The biggest hurdle for most manufacturing and processing facilities isn’t accepting the idea that connected devices and systems can improve operations and business performance. It’s the question of how to implement the necessary technologies and procedures within an existing facility populated with systems that pre-date the Industrial Internet of Things (IIoT) and Industry 4.0 concepts.
To help companies better understand how to facilitate this change within their existing plants, Spencer Cramer, CEO, ei3 Corp. (a provider of IoT platform technology) and John Kowal, director, business development, B&R Industrial Automation (an automation hardware and software supplier) have authored a white paper for the Industrial Internet Consortium that explains how a concept from the 1970s, known as The Focused Factory, can be successfully applied today to create an IIoT “green patch” in a brownfield plant.
The Focused Factory concept revolves around the idea of creating a factory within a factory. It is a greenfield operation comprised of full-scale manufacturing systems, lines, and/or cells that are intended to be used in production indefinitely. The equipment, tooling and operational and information technologies in this Focused Factory should be new, up-to-date technology. Cramer and Kowal note that with a well-defined scope, this project becomes “a manageable, measurable proof-of-concept project that pays for itself before scaling up.”
Though it may sound like a pilot project, that title does not fully describe the Focused Factory. In their white paper, Cramer and Kowal list several criteria for creating an IoT green patch project that helps explain why the Focused Factory is more than a pilot. That list notes that the Focused Factory should:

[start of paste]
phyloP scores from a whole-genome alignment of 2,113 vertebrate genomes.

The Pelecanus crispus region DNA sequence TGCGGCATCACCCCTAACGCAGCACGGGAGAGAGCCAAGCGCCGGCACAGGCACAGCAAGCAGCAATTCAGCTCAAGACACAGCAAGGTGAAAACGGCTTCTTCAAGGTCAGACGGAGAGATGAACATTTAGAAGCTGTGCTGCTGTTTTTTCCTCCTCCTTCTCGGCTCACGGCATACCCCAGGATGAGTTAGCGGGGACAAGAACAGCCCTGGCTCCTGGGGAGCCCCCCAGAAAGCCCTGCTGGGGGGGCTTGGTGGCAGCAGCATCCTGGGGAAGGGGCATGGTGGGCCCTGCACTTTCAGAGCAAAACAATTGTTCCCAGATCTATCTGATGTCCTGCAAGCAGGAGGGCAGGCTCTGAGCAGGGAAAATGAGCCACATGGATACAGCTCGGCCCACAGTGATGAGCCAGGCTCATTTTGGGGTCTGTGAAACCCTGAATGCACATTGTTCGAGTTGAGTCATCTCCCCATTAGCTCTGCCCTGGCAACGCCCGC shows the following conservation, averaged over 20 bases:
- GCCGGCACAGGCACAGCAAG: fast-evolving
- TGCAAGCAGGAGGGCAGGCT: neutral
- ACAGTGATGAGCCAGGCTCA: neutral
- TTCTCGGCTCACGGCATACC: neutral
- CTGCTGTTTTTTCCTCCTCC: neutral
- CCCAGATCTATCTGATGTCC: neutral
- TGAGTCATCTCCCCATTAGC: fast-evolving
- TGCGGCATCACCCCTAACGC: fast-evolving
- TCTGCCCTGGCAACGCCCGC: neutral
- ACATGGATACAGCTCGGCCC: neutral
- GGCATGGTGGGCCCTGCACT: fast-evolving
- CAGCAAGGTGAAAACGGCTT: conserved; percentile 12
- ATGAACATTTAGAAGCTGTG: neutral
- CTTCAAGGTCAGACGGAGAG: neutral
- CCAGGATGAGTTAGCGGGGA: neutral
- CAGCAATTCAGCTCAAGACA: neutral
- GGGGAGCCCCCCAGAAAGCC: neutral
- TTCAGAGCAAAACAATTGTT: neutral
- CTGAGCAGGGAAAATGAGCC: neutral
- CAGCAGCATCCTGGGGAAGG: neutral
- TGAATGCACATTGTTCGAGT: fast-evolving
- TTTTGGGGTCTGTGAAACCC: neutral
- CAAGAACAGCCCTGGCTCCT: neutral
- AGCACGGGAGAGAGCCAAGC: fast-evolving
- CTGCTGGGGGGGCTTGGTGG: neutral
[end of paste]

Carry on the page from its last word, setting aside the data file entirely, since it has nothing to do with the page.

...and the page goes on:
- Encompass a new product line or process that requires capital expenditure (capex) investment, providing a built-in cost justification.
- Focus on high value, complex products where IIoT can make a significant dollar impact on yield.
- Be an application that will benefit from flexibility, e.g., high variability/low volume, batch-of-one manufacturing with short lead times and/or anticipated product modifications and options.
- Be an operation where maximum uptime is essential and that will benefit from predictive maintenance.
- Have a manageable scope, i.e., a production line or cell that can effectively be self-contained and operate independently from the rest of the factory, with components or materials sourced as if the factory is an external supplier.
- Be capable of being isolated, e.g., leveraging an MES or ERP system hosted on premise to eliminate IT security issues and develop a flattened IIoT network hierarchy to provide a direct connection between machine-to-cloud, edge and machine-to-machine that might otherwise be too ambitious.
To provide success metrics for this green patch, Cramer and Kowal suggest using overall equipment effectiveness (OEE) and total productive maintenance (TPM). The authors note that the green patch “can be used to redefine a consistent OEE metric moving forward, for how and what to measure, analyze and optimize in the green patch, and therefore serve as a framework for OEE future process improvements without impacting existing operations.”
In this green patch scenario, TPM is seen as a way to leverage OEE data to improve the operation of machines and lines. As Cramer and Kowal note, “TPM is used here as an example of what to do with analytics once you have the data and you’ve analyzed it.”
In an IIoT-enabled green patch application, process optimization using TPM can address far more factors than it has historically been used for because more conditions can be monitored more effectively in a connected IIoT environment. Examples of new applications for TPM in a green patch include assessment of:
- Variations in material lots, material deformation and recycled content;
- Impact of environmental factors such as ambient temperature, humidity and contaminants;
- Process factors such as heat buildup, ramp-up/down to/from optimum line speed, mechanical wear, inconsistencies in electrical and compressed air supply;
- Anomalies that can be traced back to human factors, such as operation, lubrication, cleaning and improper use of e-stops; and
- Logistical issues such as parts replenishment, coding system ink level, tooling and change part availability.